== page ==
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Endogenous vs. Exogenous CausalityPowerPoint Presentation

Endogenous vs. Exogenous Causality

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Endogenous vs. Exogenous Causality

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Endogenous vs. ExogenousCausality

Dr. Green

- Mass Biological Extinctions occurred 65 million years ago when 75% of the species went extinct
- Exogenous—meteor or volcano
- Endogenous—cascade of collapse from interdependencies

- Immune Deficiencies
- Exogenous—virus
- Endogenous—regulatory failure

- Discoveries
- Exogenous—unpredicted and discontinuous
- Endogenous—result of previous build up of knowledge

- Things are lumpy
- To be cut off from other things it has to have an identity constituted by some internal traits

- Values cluster around a central or “typical” value
- This assumes that many small, independent effects are additively contributing to each observation.

- A sequence is independent and identically distributed if
- each has the same probability distribution as the others
- all are mutually independent.

- Serious of random shocks
- Each random shock
- Abrupt peak
- Power law relaxation as a fast rate

- an individual walking on a straight line who at each point of time either takes one step to the right with probability p or one step to the left with probability 1 − p.
- The individual is subject to a series of random, external shocks

- http://www.rpi.edu/dept/materials/MEG/Java_Modules_files/RandomWalk/RandomWalkApplet.html

- Processes can vary from minutely small to tremendously large
- There need be no typical size

- Many aspects of reality do not follow a normal distribution, i.e., there is no central hump
- There is no typical
- Earthquake size
- Forest fire size
- Avalanche size in a sand pile

- Fingers of instability of all possible lengths
- Even the greatest event have no exceptional cause
- The same causes can cause small or larger avalanches

- Size of the avalanche has to do not with the original cause but with the unstable organization of the critical state

- Structure due to fact that constituents are not independent, as in the normal distribution, but interconnected
- No built-in bias toward a typical value

- Melt copper so that it becomes a liquid
- A steady state of randomly moving particles
- No history because one moment is like another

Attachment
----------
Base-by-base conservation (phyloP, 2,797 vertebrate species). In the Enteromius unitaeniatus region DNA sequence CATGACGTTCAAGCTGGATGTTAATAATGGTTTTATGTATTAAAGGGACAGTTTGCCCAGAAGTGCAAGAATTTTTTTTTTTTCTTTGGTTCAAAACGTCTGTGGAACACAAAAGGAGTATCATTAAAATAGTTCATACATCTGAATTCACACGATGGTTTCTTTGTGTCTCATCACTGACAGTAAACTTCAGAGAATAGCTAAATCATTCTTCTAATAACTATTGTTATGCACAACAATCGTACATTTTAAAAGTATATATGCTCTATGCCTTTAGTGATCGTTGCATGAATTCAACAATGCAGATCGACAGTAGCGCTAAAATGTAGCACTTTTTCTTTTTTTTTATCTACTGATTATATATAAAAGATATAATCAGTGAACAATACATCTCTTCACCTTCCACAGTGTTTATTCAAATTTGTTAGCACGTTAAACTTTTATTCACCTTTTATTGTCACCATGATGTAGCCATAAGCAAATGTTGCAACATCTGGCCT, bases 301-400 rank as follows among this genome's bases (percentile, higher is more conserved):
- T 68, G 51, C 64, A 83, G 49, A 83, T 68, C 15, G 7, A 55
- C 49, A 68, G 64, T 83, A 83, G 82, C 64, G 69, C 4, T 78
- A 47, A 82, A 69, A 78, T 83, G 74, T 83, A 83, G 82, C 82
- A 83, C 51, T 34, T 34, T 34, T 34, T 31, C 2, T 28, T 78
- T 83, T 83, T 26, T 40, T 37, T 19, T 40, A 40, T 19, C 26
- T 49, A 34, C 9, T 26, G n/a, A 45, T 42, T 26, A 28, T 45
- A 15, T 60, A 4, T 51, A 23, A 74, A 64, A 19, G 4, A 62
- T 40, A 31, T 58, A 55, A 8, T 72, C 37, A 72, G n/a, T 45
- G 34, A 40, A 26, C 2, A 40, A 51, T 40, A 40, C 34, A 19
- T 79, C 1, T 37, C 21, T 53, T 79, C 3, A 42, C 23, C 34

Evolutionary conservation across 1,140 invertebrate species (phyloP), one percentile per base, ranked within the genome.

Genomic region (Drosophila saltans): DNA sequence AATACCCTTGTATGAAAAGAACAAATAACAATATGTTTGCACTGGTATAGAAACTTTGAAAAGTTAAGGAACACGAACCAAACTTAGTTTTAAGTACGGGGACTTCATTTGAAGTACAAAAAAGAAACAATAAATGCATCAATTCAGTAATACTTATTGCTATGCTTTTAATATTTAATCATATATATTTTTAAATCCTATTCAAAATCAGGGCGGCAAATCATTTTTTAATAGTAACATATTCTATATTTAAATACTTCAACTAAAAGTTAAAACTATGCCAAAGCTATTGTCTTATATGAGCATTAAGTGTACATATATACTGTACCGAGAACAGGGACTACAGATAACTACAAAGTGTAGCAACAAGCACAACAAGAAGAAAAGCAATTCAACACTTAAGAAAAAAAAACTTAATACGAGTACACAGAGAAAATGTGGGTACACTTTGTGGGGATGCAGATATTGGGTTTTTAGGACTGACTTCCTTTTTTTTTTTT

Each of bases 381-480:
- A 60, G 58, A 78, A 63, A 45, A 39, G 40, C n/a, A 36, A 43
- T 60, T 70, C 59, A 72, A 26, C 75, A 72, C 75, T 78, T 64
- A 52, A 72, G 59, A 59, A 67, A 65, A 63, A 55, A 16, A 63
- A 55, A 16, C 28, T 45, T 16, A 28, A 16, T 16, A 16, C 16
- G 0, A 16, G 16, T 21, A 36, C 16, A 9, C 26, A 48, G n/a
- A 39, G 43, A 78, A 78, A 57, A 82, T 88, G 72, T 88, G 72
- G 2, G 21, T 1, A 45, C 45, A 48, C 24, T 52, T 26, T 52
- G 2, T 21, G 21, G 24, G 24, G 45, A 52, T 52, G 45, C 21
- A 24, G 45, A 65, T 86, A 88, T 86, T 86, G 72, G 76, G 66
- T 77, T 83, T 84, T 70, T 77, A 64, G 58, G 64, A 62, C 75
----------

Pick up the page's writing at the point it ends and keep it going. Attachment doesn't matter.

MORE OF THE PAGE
- Place the melted copper in a bath of ice water
- It is now far-from equilibrium
- History develops in the movement toward solidity
- Directionality – moving toward solidity
- Irreversibility –the solid does not spontaneously melt

- Complexity develops
- Snow flake like appearance
- Uniqueness of each structure, no one typical form

- Internal structure develops
- Scale-invariance or self-similarity

- Interaction among components dominates the system
- Self-reinforcing processes
- Pattern building

- http://physics.syr.edu/courses/ijmp_c/Ising.html

- Average number of others that an individual influences (n)
- n<1 , then avalanche dies off quickly
- n=1 , then critical point and avalanche cascades through the system
- n> 1, then super-critical state and the possibility of growing exponentially is highly probable

- http://arxiv.org/PS_cache/physics/pdf/0412/0412026v1.pdf
- P. 6

- Slow Acceleration with power law growth due to growing interdependencies on larger and larger scales
- Power law relaxation due to cascades
- http://arxiv.org/PS_cache/physics/pdf/0412/0412026v1.pdf
- P. 6

- Outliers (extreme events) occur more often than predicted by chance
- Extreme earthquakes
- Extreme extinctions
- Stock market crashes

- Discrete scale invariance
- looks the same if multiplied by a fixed number. (Benoit Mandelbrot, Fractals)

- Positive feedback creates an accelerating cycle
- Super-exponential growth occurs
- At critical time, a singularity is reached.

- Linear models appear to work when viewed (and experienced) for a brief period of time, particularly in the early stages of an exponential trend when not much is happening.
- At the bend in the curve, exponential growth explodes, and the linear models break down.